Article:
Consumer Health Digest #01-31

Your Weekly Update of News and Reviews
July 30, 2001

Consumer Health Digest is a free weekly e-mail newsletter edited by Stephen Barrett, M.D., and cosponsored by NCAHF and Quackwatch. It summarizes scientific reports; legislative developments; enforcement actions; news reports; Web site evaluations; recommended and nonrecommended books; and other information relevant to consumer protection and consumer decision-making.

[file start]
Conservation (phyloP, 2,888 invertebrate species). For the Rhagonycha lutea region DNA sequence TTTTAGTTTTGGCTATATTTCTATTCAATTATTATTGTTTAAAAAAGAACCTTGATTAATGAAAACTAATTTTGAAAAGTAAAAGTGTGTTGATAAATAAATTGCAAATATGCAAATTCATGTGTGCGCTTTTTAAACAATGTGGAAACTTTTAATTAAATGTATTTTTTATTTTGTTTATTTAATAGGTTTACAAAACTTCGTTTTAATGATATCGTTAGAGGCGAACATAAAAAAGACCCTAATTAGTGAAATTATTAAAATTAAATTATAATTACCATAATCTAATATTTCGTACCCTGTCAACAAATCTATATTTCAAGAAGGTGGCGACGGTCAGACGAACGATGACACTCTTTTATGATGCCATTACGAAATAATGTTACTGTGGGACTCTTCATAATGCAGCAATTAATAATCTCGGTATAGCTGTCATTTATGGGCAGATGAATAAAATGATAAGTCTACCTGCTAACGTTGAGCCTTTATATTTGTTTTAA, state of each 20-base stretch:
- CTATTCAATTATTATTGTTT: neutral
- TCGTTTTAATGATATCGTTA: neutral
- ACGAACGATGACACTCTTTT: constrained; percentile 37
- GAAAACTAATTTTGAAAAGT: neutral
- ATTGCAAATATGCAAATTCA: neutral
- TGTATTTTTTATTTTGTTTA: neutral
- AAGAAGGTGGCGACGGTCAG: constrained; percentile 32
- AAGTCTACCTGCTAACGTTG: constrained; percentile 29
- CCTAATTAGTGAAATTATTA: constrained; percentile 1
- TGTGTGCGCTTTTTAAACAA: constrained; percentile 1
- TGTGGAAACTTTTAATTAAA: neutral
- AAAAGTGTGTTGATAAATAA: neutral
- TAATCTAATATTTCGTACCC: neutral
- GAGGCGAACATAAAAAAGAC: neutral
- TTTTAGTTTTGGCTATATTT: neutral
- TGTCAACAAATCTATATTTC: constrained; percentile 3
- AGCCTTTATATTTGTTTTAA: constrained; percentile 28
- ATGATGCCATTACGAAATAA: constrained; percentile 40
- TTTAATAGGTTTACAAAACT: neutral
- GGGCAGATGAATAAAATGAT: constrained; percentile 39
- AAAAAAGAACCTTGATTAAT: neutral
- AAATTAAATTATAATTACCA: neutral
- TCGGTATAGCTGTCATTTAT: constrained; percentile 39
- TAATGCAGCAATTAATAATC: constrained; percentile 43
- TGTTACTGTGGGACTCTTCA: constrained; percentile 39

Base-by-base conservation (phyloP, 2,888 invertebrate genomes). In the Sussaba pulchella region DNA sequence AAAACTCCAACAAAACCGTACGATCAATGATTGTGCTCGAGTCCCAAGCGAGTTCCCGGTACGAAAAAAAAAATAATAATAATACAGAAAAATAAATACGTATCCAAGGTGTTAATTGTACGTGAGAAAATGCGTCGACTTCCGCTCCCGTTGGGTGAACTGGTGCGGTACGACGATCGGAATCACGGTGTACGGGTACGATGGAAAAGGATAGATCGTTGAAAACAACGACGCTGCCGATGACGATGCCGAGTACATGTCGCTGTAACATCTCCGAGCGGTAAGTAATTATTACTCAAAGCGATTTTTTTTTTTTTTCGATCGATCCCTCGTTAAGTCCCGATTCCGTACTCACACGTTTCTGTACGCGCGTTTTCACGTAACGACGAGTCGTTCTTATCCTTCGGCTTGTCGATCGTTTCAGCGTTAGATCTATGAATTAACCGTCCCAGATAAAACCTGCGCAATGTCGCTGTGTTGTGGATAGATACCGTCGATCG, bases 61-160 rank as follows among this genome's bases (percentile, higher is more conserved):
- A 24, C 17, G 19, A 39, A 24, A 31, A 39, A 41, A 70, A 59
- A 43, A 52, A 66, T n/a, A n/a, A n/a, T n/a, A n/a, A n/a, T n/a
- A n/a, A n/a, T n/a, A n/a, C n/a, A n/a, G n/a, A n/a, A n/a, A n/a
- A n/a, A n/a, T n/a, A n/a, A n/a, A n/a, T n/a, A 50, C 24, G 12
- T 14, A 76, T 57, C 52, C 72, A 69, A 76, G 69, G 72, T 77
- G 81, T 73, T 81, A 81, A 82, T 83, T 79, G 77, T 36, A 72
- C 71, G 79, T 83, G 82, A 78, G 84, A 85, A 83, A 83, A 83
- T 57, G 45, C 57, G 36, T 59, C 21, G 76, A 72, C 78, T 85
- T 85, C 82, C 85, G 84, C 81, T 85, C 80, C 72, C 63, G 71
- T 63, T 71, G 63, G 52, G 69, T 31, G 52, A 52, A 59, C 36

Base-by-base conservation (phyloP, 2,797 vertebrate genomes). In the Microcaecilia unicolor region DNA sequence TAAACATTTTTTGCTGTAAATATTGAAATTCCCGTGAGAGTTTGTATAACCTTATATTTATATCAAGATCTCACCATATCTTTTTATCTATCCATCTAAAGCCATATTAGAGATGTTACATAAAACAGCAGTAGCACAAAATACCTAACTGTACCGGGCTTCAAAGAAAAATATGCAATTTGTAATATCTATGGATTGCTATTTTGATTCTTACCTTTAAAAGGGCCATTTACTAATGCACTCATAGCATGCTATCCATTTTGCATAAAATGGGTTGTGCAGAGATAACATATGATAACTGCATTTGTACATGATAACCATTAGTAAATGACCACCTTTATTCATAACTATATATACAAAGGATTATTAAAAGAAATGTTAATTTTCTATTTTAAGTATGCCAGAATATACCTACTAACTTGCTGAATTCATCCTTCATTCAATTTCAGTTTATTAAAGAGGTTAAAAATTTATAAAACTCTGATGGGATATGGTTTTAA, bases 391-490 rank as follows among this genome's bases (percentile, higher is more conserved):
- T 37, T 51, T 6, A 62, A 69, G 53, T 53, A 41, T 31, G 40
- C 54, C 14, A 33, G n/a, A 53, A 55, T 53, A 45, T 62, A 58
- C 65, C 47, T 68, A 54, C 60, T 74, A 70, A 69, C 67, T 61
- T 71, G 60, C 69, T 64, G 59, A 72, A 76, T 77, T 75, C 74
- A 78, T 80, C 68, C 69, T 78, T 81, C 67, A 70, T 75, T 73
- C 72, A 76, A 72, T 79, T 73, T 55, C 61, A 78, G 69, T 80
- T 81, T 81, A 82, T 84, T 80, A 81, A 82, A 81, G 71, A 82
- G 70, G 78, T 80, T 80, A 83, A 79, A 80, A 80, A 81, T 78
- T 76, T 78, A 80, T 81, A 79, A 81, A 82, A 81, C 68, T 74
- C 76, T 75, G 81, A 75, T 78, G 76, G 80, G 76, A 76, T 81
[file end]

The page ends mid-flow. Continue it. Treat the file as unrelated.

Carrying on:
Psychic hotline sued. Missouri Attorney General Jay Nixon has filed two lawsuits against Florida-based Access Resource Services Inc., which operates a "psychic hotline" best known for promoting "Miss Cleo's" psychic readings. The lawsuits allege 94 violations of Missouri's new No Call law and other consumer fraud violations. The hotline proprietors face civil penalties of up to $5,000 per violation if found liable. A Missouri judge has issued a temporary restraining order barring the company from billing customers for advertised free services such as tarot and psychic readings and misrepresenting reduced rates and fee waivers for the first three minutes of each phone call. (Customers spent the three minutes providing information such as name, address and phone number and then were charged for time spent on hold waiting to speak with its psychic.) Nixon also said that Missouri residents who had never requested services from the psychic hotline have received bills, including dead persons. The Florida business also charged consumers for calls made by minors without first obtaining parental consent even though the hotline advertises that its services are for persons older than 18. The lawsuit seek civil penalties and a permanent injunction. The No Call lawsuit is the second Nixon has filed since the law went into effect July 1. Four other telemarketers have paid a total of $20,000 in civil penalties and have agreed to refrain from calling consumers on the list. [Nixon sues TV ad psychic Miss Cleo for fraud and No Call law violations; says "she should have seen this coming" News release, July 24, 2001] Missouri's No Call Law, enacted in 2000, states that, "No person or entity shall make or cause to be made any telephone solicitation to the telephone line of any residential subscriber in this state who has given notice to the attorney general . . . of such subscriber's objection to receiving telephone solicitations." Since December 11, 2000, more than 614,000 Missouri homes have signed up for the "no call" list. The Buffalo Better Business Bureau has received more than 1200 complaints about Miss Cleo's hotline. The Pennsylvania Attorney General filed suit against Access Resource Services in November 2000. [AG Fisher sues psychic entertainment businesses over alleged free reading scam. News release, Nov 11, 2000]